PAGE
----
I sometimes wonder if those who cross the Great Divide will be any wiser about those mysteries once debated about so much here below. Then again, I am not sure such questions even get near the top of the list once new realms are revealed. Either way, Rest in Peace, Kevin.

Many related to the hunt have passed on since the great mystery of the Loch Ness Monster began in 1933. As we now enter its 87th year, will 2020 be like others years with perhaps one or two good sightings or pictures but again not good enough for all? The year of extraordinary proof could come at any time, just don't bet the house on it being the year to come.

I wish all readers a happy and prosperous 2020.

The author can be contacted at

Thursday, 19 December 2019

Another Weird Nessie Book Cover

The 1970s was the heyday of weird and wacky Loch Ness Monster book covers, you can check out the various covers that were produced to entice buyers in those days at this link. But they don't come much weirder than this one that fellow researcher, Nick Redfern, alerted me to a few days back. The advert states it was published by Futura on December 15th, 1974, which was a year after the original hardback book with the more familiar cover below.

What the cover depicted and what it had to do with the book's thesis was not immediately apparent. The artwork was evidently that of William Blake (1757-1827), though the sketch was not known to me. Nick put me right and said it was his work "The Great Red Dragon and the Woman Clothed In Sun" which is based on the Book of Revelation 12:1-4.

Okay, the dragon correlation is obvious, though the dragon in Blake's work is symbolic of the Devil himself. But the woman clothed in light? You got me there, so answers on a postcard please. That makes it now four variations on the Dragon and Disc covers, including this dragon and UFO artwork below. The fourth variant is a blue version of the green cover above.

The book cover is featured on Amazon though I am not sure how you buy that actual cover. It looks like a stock photo and so I will leave that to other collectors, I have enough books for now! Nick wondered about the provenance of the book as it was advertised as "import". That is what is says on but on, it is not import, which makes me think it is was a book for the British market only and was imported into the USA marketplace.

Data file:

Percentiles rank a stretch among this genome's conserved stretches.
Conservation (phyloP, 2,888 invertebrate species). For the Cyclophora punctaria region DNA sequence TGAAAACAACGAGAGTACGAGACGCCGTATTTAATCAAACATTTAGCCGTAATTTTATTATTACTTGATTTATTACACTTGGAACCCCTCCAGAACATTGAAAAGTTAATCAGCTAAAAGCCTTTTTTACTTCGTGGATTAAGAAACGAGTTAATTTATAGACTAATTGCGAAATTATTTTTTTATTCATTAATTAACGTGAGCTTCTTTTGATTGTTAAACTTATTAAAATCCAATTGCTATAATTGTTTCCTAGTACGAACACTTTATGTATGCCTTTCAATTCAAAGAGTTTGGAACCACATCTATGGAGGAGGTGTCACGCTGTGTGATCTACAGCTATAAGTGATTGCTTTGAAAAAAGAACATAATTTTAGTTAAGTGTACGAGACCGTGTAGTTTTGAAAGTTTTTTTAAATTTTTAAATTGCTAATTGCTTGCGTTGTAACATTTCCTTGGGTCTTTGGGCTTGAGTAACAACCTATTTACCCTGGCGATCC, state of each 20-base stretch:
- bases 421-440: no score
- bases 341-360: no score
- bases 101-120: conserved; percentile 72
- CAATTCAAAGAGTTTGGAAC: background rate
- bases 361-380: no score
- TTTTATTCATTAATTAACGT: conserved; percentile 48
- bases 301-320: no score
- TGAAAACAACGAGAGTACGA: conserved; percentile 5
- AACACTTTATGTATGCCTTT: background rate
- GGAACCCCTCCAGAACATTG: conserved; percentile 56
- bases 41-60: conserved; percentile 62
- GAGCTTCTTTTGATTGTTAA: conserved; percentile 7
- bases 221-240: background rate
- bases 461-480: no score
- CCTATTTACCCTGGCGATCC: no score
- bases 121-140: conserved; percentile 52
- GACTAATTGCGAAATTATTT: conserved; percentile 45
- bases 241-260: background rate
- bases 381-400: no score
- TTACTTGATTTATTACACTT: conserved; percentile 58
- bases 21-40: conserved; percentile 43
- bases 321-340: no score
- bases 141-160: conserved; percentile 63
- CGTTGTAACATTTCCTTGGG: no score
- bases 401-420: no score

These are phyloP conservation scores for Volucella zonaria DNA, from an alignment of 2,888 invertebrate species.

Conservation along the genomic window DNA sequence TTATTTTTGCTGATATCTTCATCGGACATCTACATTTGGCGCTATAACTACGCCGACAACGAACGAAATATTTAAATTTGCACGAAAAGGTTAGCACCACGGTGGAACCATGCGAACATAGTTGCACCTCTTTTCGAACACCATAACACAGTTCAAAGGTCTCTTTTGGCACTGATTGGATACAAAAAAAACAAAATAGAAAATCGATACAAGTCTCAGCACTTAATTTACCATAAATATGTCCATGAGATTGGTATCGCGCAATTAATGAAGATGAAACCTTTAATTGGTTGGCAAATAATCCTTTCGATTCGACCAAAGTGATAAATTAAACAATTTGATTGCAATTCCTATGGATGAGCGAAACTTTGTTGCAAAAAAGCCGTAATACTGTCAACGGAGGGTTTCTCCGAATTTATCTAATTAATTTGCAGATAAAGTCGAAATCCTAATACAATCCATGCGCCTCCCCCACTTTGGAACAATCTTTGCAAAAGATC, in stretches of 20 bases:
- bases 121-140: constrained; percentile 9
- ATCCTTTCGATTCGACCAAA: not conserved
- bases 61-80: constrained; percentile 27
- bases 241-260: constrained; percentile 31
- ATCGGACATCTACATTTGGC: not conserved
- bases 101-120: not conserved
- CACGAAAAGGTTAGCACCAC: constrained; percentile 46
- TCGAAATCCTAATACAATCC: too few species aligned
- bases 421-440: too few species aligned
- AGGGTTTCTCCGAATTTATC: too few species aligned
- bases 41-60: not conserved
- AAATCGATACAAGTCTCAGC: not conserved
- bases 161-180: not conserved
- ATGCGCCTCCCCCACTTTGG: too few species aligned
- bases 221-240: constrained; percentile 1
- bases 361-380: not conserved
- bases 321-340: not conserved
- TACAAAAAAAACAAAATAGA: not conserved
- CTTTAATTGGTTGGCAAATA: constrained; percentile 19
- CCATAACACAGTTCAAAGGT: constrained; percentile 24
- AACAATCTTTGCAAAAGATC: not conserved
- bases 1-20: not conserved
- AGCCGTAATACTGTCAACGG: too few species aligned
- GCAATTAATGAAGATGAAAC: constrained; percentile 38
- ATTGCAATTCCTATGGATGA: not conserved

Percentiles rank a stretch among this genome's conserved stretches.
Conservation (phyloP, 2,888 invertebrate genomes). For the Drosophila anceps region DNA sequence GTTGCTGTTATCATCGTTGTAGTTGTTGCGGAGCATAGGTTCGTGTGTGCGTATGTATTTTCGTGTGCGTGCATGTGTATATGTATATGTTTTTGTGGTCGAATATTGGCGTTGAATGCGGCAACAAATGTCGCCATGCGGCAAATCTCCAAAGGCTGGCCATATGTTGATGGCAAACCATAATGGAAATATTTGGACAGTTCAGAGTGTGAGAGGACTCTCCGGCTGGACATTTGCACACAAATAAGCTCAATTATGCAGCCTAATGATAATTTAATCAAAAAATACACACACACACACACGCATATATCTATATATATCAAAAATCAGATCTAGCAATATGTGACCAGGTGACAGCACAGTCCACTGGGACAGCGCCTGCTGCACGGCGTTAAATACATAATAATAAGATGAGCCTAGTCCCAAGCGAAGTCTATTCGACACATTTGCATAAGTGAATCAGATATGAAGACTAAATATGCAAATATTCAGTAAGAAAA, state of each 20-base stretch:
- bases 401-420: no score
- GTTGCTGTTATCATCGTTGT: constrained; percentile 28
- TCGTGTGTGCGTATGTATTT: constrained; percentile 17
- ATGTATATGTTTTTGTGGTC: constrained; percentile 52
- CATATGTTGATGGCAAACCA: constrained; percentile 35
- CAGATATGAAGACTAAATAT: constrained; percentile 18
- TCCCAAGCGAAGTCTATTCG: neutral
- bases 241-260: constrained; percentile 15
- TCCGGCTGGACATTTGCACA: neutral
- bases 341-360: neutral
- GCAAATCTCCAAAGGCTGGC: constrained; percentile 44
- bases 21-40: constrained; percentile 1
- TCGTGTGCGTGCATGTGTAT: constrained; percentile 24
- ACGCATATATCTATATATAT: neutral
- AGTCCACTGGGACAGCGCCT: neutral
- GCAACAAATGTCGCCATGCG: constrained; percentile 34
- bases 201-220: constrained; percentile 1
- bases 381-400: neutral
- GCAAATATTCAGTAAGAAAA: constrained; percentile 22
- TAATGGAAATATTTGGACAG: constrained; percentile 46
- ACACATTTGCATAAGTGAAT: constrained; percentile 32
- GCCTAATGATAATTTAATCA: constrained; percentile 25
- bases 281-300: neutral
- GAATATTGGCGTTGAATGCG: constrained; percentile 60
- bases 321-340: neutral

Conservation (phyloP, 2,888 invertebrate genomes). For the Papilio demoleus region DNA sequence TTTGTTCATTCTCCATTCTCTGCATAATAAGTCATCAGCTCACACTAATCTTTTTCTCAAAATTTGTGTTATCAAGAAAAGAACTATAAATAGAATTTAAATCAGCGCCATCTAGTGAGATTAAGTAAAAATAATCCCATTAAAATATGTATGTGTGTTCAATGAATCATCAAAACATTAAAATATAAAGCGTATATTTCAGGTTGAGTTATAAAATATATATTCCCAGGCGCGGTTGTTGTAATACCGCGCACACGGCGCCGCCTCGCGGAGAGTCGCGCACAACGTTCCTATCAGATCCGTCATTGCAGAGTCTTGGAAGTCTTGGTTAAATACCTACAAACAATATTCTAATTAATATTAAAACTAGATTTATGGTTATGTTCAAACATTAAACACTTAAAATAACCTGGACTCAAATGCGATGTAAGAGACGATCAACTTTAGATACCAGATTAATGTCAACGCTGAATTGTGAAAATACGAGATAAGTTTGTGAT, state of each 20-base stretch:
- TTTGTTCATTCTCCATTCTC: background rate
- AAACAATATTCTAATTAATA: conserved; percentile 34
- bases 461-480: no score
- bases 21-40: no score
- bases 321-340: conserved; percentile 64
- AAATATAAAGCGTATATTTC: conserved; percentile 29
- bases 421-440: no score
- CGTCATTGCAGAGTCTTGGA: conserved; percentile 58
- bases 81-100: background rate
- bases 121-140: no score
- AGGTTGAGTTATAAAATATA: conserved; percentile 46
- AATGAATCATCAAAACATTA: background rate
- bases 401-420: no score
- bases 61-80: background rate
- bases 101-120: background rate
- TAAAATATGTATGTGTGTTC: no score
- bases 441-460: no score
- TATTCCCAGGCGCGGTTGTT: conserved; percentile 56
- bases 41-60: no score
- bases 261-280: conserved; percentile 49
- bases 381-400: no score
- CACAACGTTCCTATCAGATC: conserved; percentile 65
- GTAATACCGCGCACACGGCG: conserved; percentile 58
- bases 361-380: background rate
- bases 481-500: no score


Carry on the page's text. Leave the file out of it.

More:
The author can be contacted at

Wednesday, 11 December 2019

The Mystery of the Three Toed Cast

In a previous post, I went over a 1934 sceptical appraisal of the then new Loch Ness Monster phenomenon. There was an excerpt from that article which I held back for this piece concerning the Arthur Grant land sighting:

The Daily Mail, with customary enterprise, sent investigators. These included a big-game hunter. who eventually found two impressions of a large foot upon the shore. Photographs and a cast of these were submitted to the museum, where the impressions were found to have been made on a heaped-up bank of fine shingle with the help of a stuffed foot of a hippopotamus. A wag had been busy - had he used a living hippopotamus the impression would have been different and the big game hunter would not have been deceived.

On the other side of the loch the animal which bounded across the road, described above, left a trail. In that trail was an obscure footprint of which a cast was also made. At the museum it was found that this footprint was also the work of a joker - but this time he used the mounted foot of a rhinoceros.

Now I covered the matter of the Arthur Grant case and tracks found on the shore in my book, "When Monsters Come Ashore". Until recently I was aware of these "rhinoceros" tracks that had been found, but I did not connect them with the Grant story and assumed they were related to the Marmaduke Wetherell tracks found on the remote shoreline between Foyers and Fort Augustus. The plaster casts  taken from the Grant site were sent again to the Natural History Museum, but now it transpires these were identified as rhinoceros as opposed to the infamous "hippo" tracks which were created using Wetherell's ashtray.

The question before us is whether these tracks were another Wetherell hoax or something entirely different? The main point being that a hippopotamus is four toed as opposed to the rhinoceros which is three toed, therefore it is unlikely that Marmaduke Wetherell's four toed ashtray would have produced such a three toed track. Indeed, if one examines the sketch done by Arthur Grant at the top of this page, there is a hint of a three toed rear limb in the bottom right of the picture.

What could be going on here? In pursuit of an answer, I consulted Boyd and Martin's expose of the Surgeon's Photograph which goes into more detail than any on the matter of Marmaduke Wetherell and the fake spoors. Firstly it has to be noted that the authors are dubious of any land sightings when on page 31 we have this general quote: "Alleged land sightings must be regarded with some doubt."

Bearing that in mind, it is no surprise that doubt is then cast by them on the whole affair by suggesting that Grant and Wetherell colluded to produce a sensational story, tracks and all. No proof is produced for this opinion other than the alleged phone call Grant is said to have made to parties unknown at that time - an accusation which has its own problems and is covered in my book on land sightings. Laying that aside, the proposed scenario would have Wetherell producing yet more tracks to fool the Daily Mail and the general public.